So it was pretty intimidating to marry into Christi’s family. Her dad was seriously the starting quarterback, pitcher, and star-basketball player in high school. I believe he was All-State in all three sports and All-American in basketball. (Although he played before the 3-point era, he held the high school single-game scoring record at Emery High School for years. It even stood through Shawn Bradley’s tenure there.) He played college ball, as did one of Christi’s brothers. Both of her brothers, her brother-in-law, her dad, (and even her grandpa!) were several inches taller than me. Her brother-in-law played on a high school team that won back-to-back state championships in basketball (it didn’t hurt that Shawn Bradley was the center on that team!) and then turned down a basketball scholarship at a D-I school to run track at BYU. I kind of felt like I had a neon sign on my forehead that read: “SPORTS LOSER! SPORTS LOSER!”
But, Christi’s athletic gene pool has paid off! My boys have been star athletes from the first game they played. (Well, there was some luck involved at first. Taylor hit a home run in his very first T-ball game. When he swung at the ball, it dribbled about 10 feet off the “T” and that was followed by about 17 fielding errors which allowed him to advance all the way home. But he was sure excited, as was Dad! :) Since then, each season in both basketball and baseball has produced stellar moments for both boys. The next few seasons, both boys played pitcher in T-ball. This is the premier fielding position, since at that age, most of the kids can’t hit the ball much farther than the pitcher’s mound. We have video of some innings where Taylor scored all three outs. Parker was just as good. Taylor was such a strong hitter that our coach would warn the other team’s coach to move his boys back so they didn’t get hurt fielding Taylor’s ball. Last year in baseball, Taylor was a gold-glove 1st baseman. He had several SportsCenter-worthy plays, including a couple where he pretty much had to do the splits to catch a throw from a teammate while keeping his foot on the bag. Parker was probably the MVP of his league. The other kids on his team argued over who was second-best. It was a given that Parker was the best. He hit several legitimate home runs and it seemed like he was everywhere on the field. During one game, our exasperated assistant coach yelled at our team while they were out in the field: “Guys, pay attention! Parker can’t do EVERYTHING!” That team took first place in the league. :)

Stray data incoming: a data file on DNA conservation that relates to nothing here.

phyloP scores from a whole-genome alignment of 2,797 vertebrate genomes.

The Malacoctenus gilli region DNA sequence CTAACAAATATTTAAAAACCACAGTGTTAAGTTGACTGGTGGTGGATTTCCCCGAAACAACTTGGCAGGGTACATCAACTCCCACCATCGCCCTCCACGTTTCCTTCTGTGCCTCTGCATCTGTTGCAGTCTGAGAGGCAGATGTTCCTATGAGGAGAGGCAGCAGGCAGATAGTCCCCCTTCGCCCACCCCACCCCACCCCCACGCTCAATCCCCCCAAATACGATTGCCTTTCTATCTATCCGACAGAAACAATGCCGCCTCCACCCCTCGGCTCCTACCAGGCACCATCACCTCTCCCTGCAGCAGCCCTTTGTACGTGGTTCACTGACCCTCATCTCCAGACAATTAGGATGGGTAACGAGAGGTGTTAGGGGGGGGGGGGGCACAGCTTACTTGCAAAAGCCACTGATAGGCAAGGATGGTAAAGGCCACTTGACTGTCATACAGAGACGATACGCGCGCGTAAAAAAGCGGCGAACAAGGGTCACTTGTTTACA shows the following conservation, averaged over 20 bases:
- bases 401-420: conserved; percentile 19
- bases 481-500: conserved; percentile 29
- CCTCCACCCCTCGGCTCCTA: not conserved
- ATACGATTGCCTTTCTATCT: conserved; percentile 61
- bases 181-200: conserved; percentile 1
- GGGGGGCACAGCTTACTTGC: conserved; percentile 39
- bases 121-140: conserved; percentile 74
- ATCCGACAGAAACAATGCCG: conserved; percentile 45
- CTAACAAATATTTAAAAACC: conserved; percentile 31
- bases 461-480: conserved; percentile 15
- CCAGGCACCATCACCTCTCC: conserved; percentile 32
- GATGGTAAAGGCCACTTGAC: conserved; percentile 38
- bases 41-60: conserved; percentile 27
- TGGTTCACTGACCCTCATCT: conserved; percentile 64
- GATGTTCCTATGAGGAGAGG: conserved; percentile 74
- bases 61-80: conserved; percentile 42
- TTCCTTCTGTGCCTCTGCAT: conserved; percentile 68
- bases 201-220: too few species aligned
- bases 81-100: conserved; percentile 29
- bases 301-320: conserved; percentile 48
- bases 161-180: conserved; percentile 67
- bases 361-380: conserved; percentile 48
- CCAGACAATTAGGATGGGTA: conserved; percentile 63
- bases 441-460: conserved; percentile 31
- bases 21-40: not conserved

Both boys are also great at basketball. Taylor really excels here. His combination of height and skill makes him tough to stop on offense and a great rebounder and defender. Parker has really improved his basketball game this year. He’s a great dribbler, which is unusual at his age. When he gets the ball at one end of the court, it almost looks like there are no defenders as he dribbles down to the other end and takes a shot. (He could use some work on MAKING a higher percentage of the shots, but he does hit quite a few and is also a good passer.) So unlike me at their age, they have experienced much success in athletics. I keep wondering when their string of stand-out moments will end, but so far so good.